Right. We have a quality control procedure that requires some lead-time, which means that simulcast is not the solution for us. Our decision is to prioritize the quality of the dubbing and subtitles in multiple languages to serve global subscriber expectations. Not only should they be offered the choice to watch with the original Japanese audio or dubbed audio in their local language, there is an expectation on Netflix that subscribers can watch shows in their entirety. Serving those needs requires more time to deliver.
Netflix approached you numerous times about joining their team, but you weren’t willing to go. In fact, you once said that you told them on the phone you weren’t sure how serious Netflix was about anime, and then you hung up on them! When you decided to join the company just under a year ago, what steps did you take to change Netflix’s view, and treatment of, anime?
To be clear, I was always fascinated by Netflix. It’s my favorite service. I used to run my own anime studio, and put simply – I wasn’t available to change my job. *laughs* I used to run a studio called David Production, which I created over a dozen years ago. I was the owner, so I wasn’t available. The owner cannot leave the company. I ended up selling the studio to Fuji Television 3 or 4 years ago, but I continued to be the president. So, I thought I would end up working at David Production until I die. *laughs*
I was very fortunate to hire a very experienced anime executive, whose name is Shuichirō Tanaka. He was the ex-president of Tatsunoko Production. So he has exactly the same skill-set as me, and also he has some great connections in the industry. There’s another co-founder of David Production, which is Kōji Kajita, the current president of David Production. The combination of Kōji and Shuichirō can replace me.
*laughs* With their powers combined, huh?
*laughs* I was very fortunate to be able to hire someone who could replace me, and very proud to be able to hire such a talented guy. Shuichirō joined David Production last year, and I suddenly realized “Oh, I can leave David Production!” *laughs* It was pure coincidence that Netflix was looking for a Director of Anime. I was very surprised that this global internet organization was hunting for anime-specific content executive. Something was going on, and I couldn’t resist.
It’s true that Netflix approached me several times in the past, but this time I applied myself. My perception of Netflix has not changed.
What were some of your first steps in elevating anime the way that you have at Netflix?
We announced a partnership with Production I.G. and Bones on January 31st of this year. Historically we’ve been licensing shows that outside, independent producers made. Now we’re making a strategic move where we’re working with those premium anime studios directly to produce our own shows. This is a big, strategic move.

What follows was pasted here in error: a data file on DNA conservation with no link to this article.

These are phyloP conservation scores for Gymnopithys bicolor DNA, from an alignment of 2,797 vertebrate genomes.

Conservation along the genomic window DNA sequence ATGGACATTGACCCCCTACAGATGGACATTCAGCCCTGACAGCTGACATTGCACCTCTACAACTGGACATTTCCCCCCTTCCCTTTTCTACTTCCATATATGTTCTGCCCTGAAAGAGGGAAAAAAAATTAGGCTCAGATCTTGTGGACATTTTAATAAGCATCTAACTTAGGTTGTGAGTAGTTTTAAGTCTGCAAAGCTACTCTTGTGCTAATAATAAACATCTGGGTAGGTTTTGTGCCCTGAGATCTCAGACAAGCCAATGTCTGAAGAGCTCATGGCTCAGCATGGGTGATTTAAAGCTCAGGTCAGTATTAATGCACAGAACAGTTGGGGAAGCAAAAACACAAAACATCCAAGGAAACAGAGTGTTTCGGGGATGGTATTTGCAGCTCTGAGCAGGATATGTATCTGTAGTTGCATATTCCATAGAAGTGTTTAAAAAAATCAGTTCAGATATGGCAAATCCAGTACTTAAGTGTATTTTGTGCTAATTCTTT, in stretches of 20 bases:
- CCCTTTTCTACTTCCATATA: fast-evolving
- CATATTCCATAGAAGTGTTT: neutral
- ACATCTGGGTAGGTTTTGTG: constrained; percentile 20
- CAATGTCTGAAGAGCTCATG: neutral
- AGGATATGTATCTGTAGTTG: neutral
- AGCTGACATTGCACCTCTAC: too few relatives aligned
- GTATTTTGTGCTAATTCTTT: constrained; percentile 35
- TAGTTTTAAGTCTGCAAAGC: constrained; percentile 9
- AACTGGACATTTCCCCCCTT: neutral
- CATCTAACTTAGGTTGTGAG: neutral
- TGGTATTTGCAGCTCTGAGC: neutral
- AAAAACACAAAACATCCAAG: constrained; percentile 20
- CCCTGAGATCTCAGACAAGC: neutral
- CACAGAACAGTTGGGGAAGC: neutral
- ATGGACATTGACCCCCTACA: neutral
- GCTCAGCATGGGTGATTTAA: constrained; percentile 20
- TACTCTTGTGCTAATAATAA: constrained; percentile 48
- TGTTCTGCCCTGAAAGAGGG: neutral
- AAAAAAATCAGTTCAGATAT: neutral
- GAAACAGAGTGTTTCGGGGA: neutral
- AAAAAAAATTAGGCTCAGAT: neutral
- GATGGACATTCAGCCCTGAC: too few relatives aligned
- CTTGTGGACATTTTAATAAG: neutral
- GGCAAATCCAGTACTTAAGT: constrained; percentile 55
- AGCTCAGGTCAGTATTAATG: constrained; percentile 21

We continue to work with independent producers – we license their good shows. We still have limited resources in-house, so we still work with talented, independent producers.
This partnership with Production I.G. and Bones is the initiative that we’ve created.
The sheer volume of available anime today seems surreal for fans like myself who grew up purchasing hard-to-find VHS and DVD releases of whatever shows could make it to the US. Now, every season brings a flurry of new shows to various streaming platforms. With so much out there now, it’s even harder for anime fans to find the real quality shows each season. When you’re looking at acquiring licenses and content for Netflix, what are you looking for?
The anime team based out of Japan is currently focusing on teenage and young-adult themed shows, as opposed to kids and family animation. We have a separate kids and family team based out of Los Angeles, while we’re based out of Tokyo.
Our focus is edgy shows: sci-fi, action, fantasy…that relatively travel easily on a global scale. This is opposed to genres like comedy or slice of life, which can be difficult to translate for global customers. So sci-fi, action…zombie…vampire or “underground fight-club situations” *laughs* those are our favorites.
We have a chief anime producer here at Netflix, his name is Yoshiki Sakurai, who sits here next to me. He worked at Production I.G. for 16 years. He was the producer and screenplay writer of Ghost in the Shell: Stand Alone Complex and the producer of Hirune Hime [Napping Princess]. He also wrote for Studio Ghibli’s The Tale of The Princess Kaguya screenplay. He’s a top anime producer/screenplay writer. I’m very excited to work with him as his colleague. His addition to the team will strengthen the foundation for producing and sourcing good shows for Netflix.
We’d like to thank Mr. Okiura for coordinating this interview.